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Forming Good Habits; Breaking Bad Ones

May 3rd 2022

Forming Good Habits; Breaking Bad Ones

“We are what we repeatedly do. Excellence, then, is not an act, but a habit.”

— Will Durant, summarizing what Aristotle had to say on the subject of habits

It was decades ago, an unseasonably hot spring day in a high school chemistry class. Along with my fellow students, I was already having trouble concentrating on the droning voice of our dour teacher, Mr. Barkley, when a loud motorcycle came roaring to a stop right outside our window. Eager for distraction, we rushed to the open window and saw a cyclist dressed from head to toe in black leather. He’d stopped to pick up, of all people, a nun in full traditional garb. As she hopped on the back of the motorcycle, and it sped away, we students were amazed and delighted to hear Mr. Barkley sigh and remark in his usual dry monotone, “I guess it’s all right as long as he doesn’t get into the habit.”

So, although “habit” can refer to a nun’s costume, today we’re focusing on those behaviors we engage in automatically in response to certain triggers or cues, like brushing our teeth because it’s bedtime or lighting up a cigarette in response to stress. According to at least one study, such habits comprise about 40% of what we do on a daily basis.

Habits are reassuring in their ritual-like continuity. They “take care of business,” freeing our minds to think about other things. Many of them are good and useful. However, most of us have some bad habits we’d like to change, and some good habits we’d like to adopt. As you probably know, changing habits is easier said than done.

Fortunately, quite a few scientists and popular writers have taken up the challenge of how to free ourselves from negative habits and establish good habits that stick.

They’ve broken habits down into four component steps:

  • A cue or trigger. This would be a bit of information coming from outside (like your phone buzzing with a text message) or inside (like getting sleepy or hungry) that prompts...
  • A craving or desire. Some habit experts collapse this step into the cue, but others separate it out to emphasize that the cue creates a desire that motivates your subsequent behavior. Like wanting to know who’s texting when you hear your phone, or the desire for sleep or food.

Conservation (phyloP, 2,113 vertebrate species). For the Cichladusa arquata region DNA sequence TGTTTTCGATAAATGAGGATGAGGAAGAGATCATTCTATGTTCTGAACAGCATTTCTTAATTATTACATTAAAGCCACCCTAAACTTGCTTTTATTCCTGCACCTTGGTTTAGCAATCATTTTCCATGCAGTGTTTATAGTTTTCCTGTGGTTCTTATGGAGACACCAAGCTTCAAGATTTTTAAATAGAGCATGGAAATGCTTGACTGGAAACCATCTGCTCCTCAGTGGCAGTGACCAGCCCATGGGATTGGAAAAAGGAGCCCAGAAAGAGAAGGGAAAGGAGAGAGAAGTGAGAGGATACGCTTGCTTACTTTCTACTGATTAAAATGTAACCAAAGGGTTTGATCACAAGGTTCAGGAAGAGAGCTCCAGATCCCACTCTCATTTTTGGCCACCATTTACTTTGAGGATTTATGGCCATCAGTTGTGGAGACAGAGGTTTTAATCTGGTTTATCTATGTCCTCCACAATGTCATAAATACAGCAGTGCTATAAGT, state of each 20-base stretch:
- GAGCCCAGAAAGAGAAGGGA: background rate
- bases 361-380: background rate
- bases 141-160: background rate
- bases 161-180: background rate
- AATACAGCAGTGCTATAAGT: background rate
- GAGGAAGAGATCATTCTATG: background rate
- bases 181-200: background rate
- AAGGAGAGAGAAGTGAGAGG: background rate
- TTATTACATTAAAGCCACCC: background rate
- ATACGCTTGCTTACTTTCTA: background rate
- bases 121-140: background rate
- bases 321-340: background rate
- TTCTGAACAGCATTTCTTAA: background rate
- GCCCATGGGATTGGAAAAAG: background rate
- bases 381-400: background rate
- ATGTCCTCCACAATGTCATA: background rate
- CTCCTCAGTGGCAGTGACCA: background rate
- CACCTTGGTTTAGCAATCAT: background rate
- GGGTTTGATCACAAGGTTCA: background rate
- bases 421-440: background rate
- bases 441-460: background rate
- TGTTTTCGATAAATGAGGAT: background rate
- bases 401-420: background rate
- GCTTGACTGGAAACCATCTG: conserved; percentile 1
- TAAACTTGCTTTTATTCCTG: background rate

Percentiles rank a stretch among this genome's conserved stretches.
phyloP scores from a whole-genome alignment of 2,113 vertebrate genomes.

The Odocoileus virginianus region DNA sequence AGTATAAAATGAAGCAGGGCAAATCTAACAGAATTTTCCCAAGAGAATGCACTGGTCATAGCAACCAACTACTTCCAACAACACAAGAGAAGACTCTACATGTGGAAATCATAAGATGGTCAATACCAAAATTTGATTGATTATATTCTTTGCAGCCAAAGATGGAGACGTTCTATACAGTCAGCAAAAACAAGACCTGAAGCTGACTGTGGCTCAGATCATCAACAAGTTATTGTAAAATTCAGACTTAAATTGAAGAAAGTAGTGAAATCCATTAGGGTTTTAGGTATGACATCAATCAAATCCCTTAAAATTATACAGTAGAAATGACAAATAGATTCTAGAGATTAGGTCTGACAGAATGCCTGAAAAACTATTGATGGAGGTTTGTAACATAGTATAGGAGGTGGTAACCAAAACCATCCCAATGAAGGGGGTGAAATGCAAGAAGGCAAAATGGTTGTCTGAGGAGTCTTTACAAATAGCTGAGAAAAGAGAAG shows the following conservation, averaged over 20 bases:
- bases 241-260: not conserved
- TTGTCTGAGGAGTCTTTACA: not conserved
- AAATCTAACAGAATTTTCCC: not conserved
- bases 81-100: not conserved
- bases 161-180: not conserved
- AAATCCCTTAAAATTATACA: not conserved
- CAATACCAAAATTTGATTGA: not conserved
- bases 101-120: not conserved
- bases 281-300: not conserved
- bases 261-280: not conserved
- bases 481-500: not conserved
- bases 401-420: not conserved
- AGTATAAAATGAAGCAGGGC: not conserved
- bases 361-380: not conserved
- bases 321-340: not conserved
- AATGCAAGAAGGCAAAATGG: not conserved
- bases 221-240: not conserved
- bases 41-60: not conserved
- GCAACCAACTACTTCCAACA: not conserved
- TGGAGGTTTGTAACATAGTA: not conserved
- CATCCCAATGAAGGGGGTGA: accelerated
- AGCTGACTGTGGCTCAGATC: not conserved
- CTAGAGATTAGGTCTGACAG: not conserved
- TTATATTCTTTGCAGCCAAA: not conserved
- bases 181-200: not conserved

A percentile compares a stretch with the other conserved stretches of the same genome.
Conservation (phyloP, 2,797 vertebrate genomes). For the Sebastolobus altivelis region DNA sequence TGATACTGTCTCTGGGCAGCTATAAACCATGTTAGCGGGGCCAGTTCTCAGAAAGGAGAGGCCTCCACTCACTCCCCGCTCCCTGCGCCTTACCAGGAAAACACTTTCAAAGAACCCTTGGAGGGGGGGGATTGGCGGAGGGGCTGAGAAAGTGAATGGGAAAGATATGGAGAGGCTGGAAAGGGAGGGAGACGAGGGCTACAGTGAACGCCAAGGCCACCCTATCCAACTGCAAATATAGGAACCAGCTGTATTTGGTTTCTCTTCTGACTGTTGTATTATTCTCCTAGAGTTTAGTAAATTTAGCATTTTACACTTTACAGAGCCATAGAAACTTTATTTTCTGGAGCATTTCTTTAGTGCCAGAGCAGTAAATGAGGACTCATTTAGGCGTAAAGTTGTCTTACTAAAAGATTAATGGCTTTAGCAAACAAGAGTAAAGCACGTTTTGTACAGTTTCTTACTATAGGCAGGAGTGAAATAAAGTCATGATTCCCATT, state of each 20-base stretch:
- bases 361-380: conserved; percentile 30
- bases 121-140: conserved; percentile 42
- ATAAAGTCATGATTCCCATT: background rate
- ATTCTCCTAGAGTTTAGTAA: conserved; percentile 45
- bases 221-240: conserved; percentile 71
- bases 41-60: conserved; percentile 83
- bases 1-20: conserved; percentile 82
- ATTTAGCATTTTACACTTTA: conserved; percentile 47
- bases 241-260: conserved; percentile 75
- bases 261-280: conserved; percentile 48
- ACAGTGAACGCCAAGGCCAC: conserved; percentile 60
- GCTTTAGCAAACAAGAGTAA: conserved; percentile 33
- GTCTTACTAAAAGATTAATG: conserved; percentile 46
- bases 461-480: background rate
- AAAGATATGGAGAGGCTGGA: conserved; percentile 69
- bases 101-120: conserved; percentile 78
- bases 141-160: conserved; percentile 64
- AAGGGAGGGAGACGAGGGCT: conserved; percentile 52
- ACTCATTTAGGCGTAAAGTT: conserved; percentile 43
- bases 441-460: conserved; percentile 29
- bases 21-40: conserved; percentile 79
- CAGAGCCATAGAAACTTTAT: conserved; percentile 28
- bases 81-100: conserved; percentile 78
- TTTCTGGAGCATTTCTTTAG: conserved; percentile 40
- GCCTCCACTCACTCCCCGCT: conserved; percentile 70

• A response. A behavior that we’ve learned from experience satisfies the craving or desire. In the examples given, answering the phone, going to bed, or getting something to eat.
  • The reward. Your curiosity about whose calling is satisfied; your “sleep hunger” or “food hunger” is satisfied.

As habits expert James Clear puts it:

All behavior is driven by the desire to solve a problem. Sometimes the problem is that you notice something good, and you want to obtain it. Sometimes the problem is that you are experiencing pain, and you want to relieve it. Either way, the purpose of every habit is to solve the problems you face.

To form a good habit, Clear recommends using these steps by asking the following questions:

  • Cue. “How can I make it obvious?” I want to form a habit of stopping work every 20 minutes to get up out of my chair and move. I make the cue obvious by setting a timer.
  • Desire. “How can I make it attractive?” I can move in a way I enjoy, like moving to music; or doing some yoga.
  • Response: “How can I make it easy?” I can have my radio nearby tuned to the classical station I like. I can have my yoga mat ready.
  • Reward: “How can I make it satisfying?” I can focus on the pleasure of stretching, breathing, noticing how my body is feeling, and being present for my body and what it is wanting at the moment. I can feel gratitude towards myself for providing these short respites.

To break a bad habit, you would invert these questions:

  • Cue. How can I make it invisible?
  • Desire. How can I make it unattractive?
  • Response: How can I make it difficult?
  • Reward: How can I make it unsatisfying?

Most of our habits have arisen unconsciously. If we want to live an intentional life, it’s worthwhile looking at our habits and changing those that aren’t serving us, especially when it comes to our health.

The above steps are a good framework for analyzing and changing habits. However, in practice, there are some pitfalls to be aware of. We’ll look at these next time.


References:

  1. Haden J. Change Any Habit Painlessly: 6 Tips. inc.com. Accessed April 21, 2022.
  2. Scott SJ. 29 best books for building good habits (updated for 2022). developgoodhabits.com. December 30, 2021.
  3. Clear J. How to start new habits that actually stick. jamesclear.com. Accessed April 21, 2022.

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Information contained in NewsClips articles should not be construed as personal medical advice or instruction. These statements have not been evaluated by the Food and Drug Administration. Products are not intended to diagnose, treat, cure or prevent any disease.